Fannie Mae Duncan (1918–2005) was an entrepreneur and an activist for racial equality at a time of segregation in Colorado Springs. From 1947 to 1975, she owned and operated a series of businesses including the Cotton Club, the city’s first racially integrated nightclub, which hosted jazz greats such as Louis Armstrong, Duke Ellington, Count Basie, and Mahalia Jackson. Today Duncan’s open-hearted legacy lives on in the city’s annual Everybody Welcome Festival.
From Farm to Frontier
Fannie Mae Bragg was born on July 5, 1918, to Maddie and Herbert Bragg in the farming community of Luther, Oklahoma. Originally from Lowndes County, Alabama, Herbert had moved his wife and children to Oklahoma for safety after a young relative was lynched. Fannie Mae got her first experience in business while helping her father sell produce at their roadside stand. It was there that Herbert taught Fannie Mae to treat all paying customers with respect, a lesson that stayed with her. Herbert Bragg died in 1926, leaving behind his wife and seven young children. In 1933 Maddie Bragg moved the family west to Colorado Springs, where the Bragg children attended their first integrated schools. The city had no legal system of segregation, though like many places it had accepted customs regarding where whites and nonwhites were supposed to live, work, eat, and play.
Not only did Fannie Mae earn good grades throughout her schooling, but she also got along well with classmates of all races. She hoped to attend Langston College in Oklahoma. After graduating from high school in 1938, however, she learned that her family could not afford to send her to college and that having a high school degree opened few new doors for a black woman. Putting her dreams on hold, Fannie Mae went to work as a maid, and in 1939 she married Ed Duncan, who was six years her senior.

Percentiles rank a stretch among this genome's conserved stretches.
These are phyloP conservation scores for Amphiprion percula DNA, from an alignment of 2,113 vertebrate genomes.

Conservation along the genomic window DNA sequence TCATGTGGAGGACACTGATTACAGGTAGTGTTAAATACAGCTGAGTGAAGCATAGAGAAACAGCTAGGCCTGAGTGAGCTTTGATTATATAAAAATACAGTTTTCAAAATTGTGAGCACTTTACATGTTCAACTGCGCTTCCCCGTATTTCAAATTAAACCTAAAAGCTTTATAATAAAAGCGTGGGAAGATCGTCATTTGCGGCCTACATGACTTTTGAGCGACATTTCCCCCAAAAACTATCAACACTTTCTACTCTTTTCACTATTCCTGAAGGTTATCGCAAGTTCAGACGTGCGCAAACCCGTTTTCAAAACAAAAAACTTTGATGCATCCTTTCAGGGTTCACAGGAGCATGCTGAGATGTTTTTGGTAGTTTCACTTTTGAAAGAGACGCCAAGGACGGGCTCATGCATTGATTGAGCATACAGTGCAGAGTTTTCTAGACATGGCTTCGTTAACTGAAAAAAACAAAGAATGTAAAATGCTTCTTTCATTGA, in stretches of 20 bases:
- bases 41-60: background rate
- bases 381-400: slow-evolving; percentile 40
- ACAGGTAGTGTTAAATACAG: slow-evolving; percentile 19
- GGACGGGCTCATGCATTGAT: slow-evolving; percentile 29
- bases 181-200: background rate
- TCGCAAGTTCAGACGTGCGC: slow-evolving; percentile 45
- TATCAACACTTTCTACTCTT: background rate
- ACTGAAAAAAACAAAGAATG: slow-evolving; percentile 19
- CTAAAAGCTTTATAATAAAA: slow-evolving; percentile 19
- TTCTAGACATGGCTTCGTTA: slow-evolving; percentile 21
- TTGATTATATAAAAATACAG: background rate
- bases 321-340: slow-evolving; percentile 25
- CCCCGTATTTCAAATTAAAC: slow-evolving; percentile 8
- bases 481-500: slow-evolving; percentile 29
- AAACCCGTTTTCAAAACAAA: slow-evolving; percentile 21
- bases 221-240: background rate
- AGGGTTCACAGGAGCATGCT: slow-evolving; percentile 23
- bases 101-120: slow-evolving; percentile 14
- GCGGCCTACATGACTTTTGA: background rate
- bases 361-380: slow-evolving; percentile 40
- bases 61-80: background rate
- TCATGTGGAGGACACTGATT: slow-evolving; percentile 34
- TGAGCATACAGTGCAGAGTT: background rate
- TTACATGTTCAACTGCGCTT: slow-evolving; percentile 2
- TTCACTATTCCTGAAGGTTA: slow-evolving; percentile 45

Colorado Springs experienced an influx of soldiers after Camp Carson opened in 1942 to train soldiers for World War II. Tired of being a maid, Fannie Mae found a new job managing the soda fountain for black soldiers at Camp Carson. She had learned the restaurant business working as a teenager at Father Divine’s, a downtown restaurant that catered to black workers, and at Camp Carson she quickly gained a reputation for friendliness and generosity. She also turned a tidy profit, and that gave her the confidence to convince the city to issue her a business license and partner with her husband to take over the café at a USO servicemen’s center for black soldiers in downtown Colorado Springs. As news of their fried chicken, cornbread, and banana splits spread, their customer base spread from soldiers to the local black community.
After their success running the USO café, the Duncans decided to go into business for themselves. They acquired a building on Colorado Avenue—the former home of Father Divine’s—and in November 1947 opened Duncan’s Cafe and Bar, which was packed from its first day in business.
A Woman on a Mission
For her next project, Fannie Mae Duncan built a business empire catering to the black community. She opened a barbecue behind the café, then bought the building next door and used the extra space for a barbershop and shoeshine stand, a beauty parlor, a cigar store, and a record store. She also started a lounge in the space above the café.